All I meant by this was that internet hosting is pretty cheap these days, and there’s plenty of low-cost providers to choose from. It’s not as if Instagram is a public service that owes you anything.

In any event, I filed the Crikey story before midday as usual. It seemed to me that Instagram was responding appropriately, and I’d always thought they were at the responsible end of social networking. My thoughts were now moving to the future. Would Instagram be able to prove they were worth their billion-dollar price tag? How would they behave if they didn’t start generating revenue?

But on the way to a lunch in the Sydney CBD, I ended up discussing the issue with a journalist for ABC TV’s 7.30 and a producer with ABC 666 Canberra. It was becoming clear to me that for most people in the media this was a brand new issue. Further media spots were being organised.

The next to be recorded, though not the next to go to air, was with ABC Radio’s national current affairs program PM. What pleases me about this piece, I think, is that the “tape ID” — the bit at the front of a recording where you identify who you are so there’s no confusion later — was included as part of the story. Because I used the word “arsehattery”.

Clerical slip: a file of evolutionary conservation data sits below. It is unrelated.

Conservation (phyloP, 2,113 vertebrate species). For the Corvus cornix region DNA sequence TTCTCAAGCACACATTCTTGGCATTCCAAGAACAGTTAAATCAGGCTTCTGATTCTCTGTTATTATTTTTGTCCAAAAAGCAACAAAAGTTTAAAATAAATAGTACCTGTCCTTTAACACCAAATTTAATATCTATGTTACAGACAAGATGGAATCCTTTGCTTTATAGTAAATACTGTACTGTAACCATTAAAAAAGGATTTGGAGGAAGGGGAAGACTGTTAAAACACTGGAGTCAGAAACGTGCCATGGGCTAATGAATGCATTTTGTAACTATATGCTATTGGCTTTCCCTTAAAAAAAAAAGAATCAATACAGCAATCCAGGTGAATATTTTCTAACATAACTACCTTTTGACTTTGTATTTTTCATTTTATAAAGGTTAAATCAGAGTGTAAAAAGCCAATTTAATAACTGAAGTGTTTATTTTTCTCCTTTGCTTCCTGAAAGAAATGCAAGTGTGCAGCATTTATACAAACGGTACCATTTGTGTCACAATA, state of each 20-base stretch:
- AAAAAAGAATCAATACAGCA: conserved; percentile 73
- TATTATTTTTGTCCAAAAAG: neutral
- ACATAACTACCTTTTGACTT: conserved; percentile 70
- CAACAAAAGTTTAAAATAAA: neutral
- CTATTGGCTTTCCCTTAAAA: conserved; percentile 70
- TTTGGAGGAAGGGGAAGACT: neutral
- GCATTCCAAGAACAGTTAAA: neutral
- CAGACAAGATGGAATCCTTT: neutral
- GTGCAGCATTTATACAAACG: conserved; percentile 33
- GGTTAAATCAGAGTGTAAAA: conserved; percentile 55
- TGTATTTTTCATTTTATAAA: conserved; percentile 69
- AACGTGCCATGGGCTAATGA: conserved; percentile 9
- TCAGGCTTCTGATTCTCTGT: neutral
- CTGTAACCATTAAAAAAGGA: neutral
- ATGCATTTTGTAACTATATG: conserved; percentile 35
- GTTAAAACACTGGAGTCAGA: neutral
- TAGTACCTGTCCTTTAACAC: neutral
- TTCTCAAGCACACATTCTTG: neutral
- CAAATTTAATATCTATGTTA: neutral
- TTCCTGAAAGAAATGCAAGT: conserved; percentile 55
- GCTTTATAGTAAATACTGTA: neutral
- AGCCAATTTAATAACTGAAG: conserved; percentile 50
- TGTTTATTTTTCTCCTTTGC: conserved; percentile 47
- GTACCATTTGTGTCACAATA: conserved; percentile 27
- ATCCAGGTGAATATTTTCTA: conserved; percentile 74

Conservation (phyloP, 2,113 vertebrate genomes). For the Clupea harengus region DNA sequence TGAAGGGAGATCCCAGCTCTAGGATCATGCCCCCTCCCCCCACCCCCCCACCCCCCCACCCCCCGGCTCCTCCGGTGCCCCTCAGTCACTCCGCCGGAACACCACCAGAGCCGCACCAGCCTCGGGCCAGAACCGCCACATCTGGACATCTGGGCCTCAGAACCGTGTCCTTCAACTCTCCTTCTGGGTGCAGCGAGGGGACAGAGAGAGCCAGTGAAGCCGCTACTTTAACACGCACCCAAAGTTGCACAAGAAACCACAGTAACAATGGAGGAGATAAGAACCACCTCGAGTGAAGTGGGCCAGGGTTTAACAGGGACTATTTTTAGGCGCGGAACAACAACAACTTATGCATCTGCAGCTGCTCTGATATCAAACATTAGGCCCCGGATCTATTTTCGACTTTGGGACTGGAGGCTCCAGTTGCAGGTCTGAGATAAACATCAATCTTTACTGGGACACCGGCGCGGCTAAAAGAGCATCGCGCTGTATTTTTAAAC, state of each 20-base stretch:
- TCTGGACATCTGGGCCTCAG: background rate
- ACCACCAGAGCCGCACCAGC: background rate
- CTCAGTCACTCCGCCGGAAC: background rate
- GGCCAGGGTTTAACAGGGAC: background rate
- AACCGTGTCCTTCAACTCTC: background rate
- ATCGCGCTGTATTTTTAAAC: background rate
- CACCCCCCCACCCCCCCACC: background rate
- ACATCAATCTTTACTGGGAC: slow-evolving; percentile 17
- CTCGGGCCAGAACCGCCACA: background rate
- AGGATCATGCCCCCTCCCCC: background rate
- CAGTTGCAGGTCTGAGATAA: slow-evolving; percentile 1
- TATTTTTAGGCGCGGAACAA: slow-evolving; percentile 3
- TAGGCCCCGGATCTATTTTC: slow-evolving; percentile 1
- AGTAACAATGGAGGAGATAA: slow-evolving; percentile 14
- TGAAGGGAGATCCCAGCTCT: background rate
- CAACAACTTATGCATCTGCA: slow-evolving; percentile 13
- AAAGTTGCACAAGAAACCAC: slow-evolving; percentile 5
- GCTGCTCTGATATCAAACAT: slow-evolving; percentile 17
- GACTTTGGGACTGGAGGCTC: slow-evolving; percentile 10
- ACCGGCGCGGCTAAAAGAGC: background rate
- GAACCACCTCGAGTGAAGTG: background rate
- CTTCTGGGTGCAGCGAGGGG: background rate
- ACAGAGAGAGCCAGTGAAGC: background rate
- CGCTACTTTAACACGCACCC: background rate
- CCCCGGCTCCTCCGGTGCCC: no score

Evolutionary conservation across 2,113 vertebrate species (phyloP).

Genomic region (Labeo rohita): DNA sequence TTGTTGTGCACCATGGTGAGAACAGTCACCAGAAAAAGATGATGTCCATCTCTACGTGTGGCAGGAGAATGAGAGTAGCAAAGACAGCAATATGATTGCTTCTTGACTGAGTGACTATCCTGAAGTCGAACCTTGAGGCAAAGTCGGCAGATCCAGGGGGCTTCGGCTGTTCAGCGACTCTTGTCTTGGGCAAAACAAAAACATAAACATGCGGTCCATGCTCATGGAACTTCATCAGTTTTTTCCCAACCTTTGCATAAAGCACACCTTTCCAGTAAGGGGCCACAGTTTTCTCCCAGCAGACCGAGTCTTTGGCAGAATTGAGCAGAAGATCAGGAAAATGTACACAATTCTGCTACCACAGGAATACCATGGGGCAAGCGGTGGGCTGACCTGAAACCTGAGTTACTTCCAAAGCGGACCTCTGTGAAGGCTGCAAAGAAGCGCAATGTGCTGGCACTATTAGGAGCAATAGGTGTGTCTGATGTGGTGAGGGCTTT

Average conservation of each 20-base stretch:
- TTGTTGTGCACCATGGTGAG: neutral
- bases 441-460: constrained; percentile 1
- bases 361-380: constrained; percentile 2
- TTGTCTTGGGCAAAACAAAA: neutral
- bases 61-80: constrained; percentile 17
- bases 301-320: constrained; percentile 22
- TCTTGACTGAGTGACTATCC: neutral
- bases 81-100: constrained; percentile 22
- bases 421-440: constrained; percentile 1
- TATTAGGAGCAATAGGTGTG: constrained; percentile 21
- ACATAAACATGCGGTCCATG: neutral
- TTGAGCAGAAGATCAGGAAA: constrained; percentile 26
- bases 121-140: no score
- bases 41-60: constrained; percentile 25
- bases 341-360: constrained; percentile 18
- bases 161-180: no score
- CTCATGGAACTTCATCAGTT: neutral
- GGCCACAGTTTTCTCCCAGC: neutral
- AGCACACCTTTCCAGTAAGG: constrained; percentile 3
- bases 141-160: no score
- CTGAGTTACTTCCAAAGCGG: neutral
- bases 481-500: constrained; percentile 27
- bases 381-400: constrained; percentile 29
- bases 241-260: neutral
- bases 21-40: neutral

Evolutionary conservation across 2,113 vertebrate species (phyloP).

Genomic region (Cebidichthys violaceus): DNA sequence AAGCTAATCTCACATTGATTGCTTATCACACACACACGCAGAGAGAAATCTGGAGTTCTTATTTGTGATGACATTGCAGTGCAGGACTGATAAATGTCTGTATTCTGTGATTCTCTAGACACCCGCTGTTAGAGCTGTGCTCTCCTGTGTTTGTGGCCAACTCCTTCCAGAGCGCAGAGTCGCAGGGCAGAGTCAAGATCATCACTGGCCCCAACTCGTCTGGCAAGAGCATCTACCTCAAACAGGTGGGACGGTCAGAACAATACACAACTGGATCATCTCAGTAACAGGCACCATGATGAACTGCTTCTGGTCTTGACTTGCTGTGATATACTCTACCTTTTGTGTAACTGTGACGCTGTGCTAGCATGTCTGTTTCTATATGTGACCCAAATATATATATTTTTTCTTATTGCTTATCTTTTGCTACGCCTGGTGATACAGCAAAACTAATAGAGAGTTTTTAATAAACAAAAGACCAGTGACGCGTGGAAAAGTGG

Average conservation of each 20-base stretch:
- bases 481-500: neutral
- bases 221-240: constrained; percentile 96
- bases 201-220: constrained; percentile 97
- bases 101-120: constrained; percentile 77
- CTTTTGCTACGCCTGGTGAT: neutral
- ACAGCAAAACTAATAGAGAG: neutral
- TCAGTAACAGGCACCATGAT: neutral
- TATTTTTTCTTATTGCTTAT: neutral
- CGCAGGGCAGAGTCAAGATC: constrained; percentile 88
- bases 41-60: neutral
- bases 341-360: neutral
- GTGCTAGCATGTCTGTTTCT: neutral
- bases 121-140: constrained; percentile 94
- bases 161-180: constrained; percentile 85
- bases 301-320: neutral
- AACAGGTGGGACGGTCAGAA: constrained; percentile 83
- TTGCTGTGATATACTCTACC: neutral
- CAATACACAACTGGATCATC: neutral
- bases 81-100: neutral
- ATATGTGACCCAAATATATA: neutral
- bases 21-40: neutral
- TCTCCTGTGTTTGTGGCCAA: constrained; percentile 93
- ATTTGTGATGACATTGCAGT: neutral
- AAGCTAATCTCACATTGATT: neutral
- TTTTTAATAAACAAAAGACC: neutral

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This audio is ©2012 Australian Broadcasting Corporation, and is an unedited copy of the original audio posted on their website. There’s a transcript over there too, where they spell arsehattery “ass-hattery”. The journalist was Will Ockenden.

Talking Instagram on ABC Radio National Breakfast

ABC logoWednesday was a strange day for me this week, unexpectedly dominated as it was by the public outcry over photo sharing service Instagram changing its terms of use to make it explicit that people’s photographs could be used for promotional purposes.

This is the first of a series of posts that document the media that I was involved with that day — eventually three radio spots and a story for Crikey, plus discussions with a journalist at ABC TV’s 7.30 for a story that ended up not happening — as well as the evolution of my own thoughts on the topic.

I’d gotten up early that morning to work on a Crikey story about the risks of big data, so I was already in media mode when I saw the tweets starting to flood out.